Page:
English as a second language

If you look at its origins, the English language borrows heavily from a variety of other languages, including French, Greek and Latin, to name just a few. Today however, English stands on its own as the international language of business and commerce, and the frontrunner in film, television and music genres worldwide.

Unfortunately, despite its dominance, English isn't particularly easy to learn - for every rule in the English language, there seem to be 10 cases where you'll have to break it.

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There are still many individuals in English-speaking countries who can't speak the language fluently. The 2000 US census found that nearly one out of every five United States citizens spoke a language other than English in their home. While it's important to note that many in the aforementioned group have no problem speaking English in public, the census also found that around 10 percent of Americans can't speak English fluently.

What is ESL?

ESL stands for English as a Second Language. The term can refer to teaching English to someone whose primary or native language isn't English (as in an ESL program), to the act of learning English as a second language (an ESL student) and also to a class or group of people whose native language is something other than English (ESL community).

ESL and Online Learning

ESL is important to online learning because the vast majority of college and university programs in North America are taught in English. In order to succeed in an online learning environment, understanding written and spoken English and having the ability to write the language are vital. In fact, many universities require students whose primary language is not English to pass a test called the TOEFL, which evaluates the ability of an individual to use and understand English at a postsecondary level.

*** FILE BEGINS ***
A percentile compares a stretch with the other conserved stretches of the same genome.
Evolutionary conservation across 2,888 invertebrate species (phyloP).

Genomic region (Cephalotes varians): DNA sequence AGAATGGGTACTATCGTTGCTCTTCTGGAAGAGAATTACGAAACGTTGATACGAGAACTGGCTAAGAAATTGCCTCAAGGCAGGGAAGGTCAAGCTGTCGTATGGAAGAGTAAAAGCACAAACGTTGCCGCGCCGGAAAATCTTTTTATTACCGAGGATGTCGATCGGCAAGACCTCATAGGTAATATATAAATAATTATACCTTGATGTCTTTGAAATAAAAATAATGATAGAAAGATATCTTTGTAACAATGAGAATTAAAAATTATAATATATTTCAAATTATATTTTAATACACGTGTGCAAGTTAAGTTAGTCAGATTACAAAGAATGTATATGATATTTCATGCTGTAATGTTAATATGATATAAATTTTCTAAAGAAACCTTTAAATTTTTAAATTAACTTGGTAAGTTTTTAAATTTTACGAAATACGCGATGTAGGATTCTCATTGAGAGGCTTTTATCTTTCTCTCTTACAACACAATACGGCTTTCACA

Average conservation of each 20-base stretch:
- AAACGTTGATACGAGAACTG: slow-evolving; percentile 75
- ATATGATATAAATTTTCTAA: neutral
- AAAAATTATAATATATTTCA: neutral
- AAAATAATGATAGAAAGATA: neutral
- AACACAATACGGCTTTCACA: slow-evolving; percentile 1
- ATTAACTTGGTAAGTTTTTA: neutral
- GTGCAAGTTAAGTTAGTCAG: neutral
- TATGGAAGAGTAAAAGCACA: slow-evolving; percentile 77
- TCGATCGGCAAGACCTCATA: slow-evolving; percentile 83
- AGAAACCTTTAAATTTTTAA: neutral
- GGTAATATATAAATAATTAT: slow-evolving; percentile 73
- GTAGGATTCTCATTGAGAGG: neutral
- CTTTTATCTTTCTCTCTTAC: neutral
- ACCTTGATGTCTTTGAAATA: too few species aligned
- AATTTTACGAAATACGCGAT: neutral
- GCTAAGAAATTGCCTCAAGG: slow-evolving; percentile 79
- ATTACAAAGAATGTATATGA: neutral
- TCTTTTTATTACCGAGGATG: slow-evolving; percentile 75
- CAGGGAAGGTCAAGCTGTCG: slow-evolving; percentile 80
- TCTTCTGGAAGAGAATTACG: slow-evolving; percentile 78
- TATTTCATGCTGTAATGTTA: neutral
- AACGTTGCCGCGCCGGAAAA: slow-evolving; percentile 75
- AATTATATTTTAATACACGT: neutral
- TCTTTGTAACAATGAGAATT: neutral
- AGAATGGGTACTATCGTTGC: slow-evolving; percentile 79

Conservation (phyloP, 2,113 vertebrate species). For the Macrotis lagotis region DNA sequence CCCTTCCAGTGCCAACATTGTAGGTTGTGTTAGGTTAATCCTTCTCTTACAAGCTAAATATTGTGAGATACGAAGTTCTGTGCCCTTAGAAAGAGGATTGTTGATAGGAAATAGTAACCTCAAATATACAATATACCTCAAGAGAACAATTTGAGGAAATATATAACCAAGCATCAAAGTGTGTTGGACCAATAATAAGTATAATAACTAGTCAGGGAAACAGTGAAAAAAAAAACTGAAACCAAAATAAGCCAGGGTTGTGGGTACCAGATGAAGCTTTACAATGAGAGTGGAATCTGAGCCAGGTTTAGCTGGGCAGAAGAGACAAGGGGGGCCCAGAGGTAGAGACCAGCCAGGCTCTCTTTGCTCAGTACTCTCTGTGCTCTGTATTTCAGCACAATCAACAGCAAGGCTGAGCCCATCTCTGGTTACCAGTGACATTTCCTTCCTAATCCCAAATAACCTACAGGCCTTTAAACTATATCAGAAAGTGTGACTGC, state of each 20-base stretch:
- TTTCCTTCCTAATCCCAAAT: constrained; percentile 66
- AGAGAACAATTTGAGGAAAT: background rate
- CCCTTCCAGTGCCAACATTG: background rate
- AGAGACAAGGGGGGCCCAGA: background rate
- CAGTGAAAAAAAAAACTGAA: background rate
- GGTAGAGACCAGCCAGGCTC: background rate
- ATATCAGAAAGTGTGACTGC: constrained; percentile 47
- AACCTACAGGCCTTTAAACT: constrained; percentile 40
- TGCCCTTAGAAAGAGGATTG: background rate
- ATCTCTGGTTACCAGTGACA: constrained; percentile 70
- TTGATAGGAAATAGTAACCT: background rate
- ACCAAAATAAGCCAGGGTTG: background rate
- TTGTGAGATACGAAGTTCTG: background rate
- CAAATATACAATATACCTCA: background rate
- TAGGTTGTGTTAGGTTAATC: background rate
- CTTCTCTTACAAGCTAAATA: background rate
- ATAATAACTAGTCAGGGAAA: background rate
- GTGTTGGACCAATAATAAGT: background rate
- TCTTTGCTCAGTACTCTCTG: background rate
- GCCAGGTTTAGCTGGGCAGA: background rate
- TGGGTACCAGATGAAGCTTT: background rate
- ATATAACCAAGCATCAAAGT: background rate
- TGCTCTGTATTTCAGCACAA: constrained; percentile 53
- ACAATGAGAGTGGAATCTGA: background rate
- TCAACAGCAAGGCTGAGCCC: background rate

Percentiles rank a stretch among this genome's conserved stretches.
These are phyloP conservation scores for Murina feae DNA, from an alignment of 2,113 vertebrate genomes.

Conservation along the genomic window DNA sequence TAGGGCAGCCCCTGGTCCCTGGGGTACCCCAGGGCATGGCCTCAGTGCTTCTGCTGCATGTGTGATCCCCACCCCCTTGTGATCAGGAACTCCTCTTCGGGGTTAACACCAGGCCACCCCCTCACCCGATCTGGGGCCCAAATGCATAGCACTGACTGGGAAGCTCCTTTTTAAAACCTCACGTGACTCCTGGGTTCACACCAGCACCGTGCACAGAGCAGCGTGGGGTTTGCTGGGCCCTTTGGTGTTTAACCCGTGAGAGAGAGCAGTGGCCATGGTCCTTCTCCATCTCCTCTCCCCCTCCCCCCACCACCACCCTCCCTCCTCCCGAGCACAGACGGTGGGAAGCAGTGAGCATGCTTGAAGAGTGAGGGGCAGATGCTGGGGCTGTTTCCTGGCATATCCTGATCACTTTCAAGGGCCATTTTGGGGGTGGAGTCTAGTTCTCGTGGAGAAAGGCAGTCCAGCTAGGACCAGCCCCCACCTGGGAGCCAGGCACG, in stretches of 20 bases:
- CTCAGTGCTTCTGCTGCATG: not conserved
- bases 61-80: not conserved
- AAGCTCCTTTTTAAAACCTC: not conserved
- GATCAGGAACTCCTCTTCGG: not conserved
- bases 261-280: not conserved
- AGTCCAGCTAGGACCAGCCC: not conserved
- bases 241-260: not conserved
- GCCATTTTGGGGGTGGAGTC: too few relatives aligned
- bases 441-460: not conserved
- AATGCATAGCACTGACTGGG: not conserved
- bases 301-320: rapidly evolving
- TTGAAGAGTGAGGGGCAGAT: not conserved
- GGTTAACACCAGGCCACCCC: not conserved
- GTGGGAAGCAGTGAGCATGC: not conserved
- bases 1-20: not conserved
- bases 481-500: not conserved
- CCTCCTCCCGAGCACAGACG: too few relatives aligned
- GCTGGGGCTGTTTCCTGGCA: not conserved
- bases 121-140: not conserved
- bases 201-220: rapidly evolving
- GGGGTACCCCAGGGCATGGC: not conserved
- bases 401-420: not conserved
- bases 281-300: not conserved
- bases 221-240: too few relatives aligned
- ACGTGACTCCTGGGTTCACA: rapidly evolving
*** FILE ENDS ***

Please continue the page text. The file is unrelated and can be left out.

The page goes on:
The Test of English as a Foreign Language is an internationally recognized test of English language proficiency for academic purposes. The test is administered in countries around the world, and is used in the US and several other countries as a qualification standard for formal university or college training. College and university applicants whose native language isn't English may be required to submit a TOEFL test score along with the rest of their application package.

Finding the Right ESL School

The number of individuals wanting to learn English is on the rise, and subsequently, the number of schools offering ESL programs is increasing to meet the demand. If you or someone you know is ready to begin learning English in an ESL program, it's a good idea to research several ESL schools before you make a final decision. Not every school is equal, and some offer much better value than others.

Take your personal learning style into consideration. You'll want to ask yourself:

  • How much experience do I have with the language?
  • How much individual attention do I need / expect? Am I able to pick up the language independently or would I benefit from regular interaction with an instructor?
  • Why do I want to learn English? Conversational English classes are quite different from academic or formal English classes. You'll need to choose a class based on your intentions for the language (i.e. for speaking, reading, writing).
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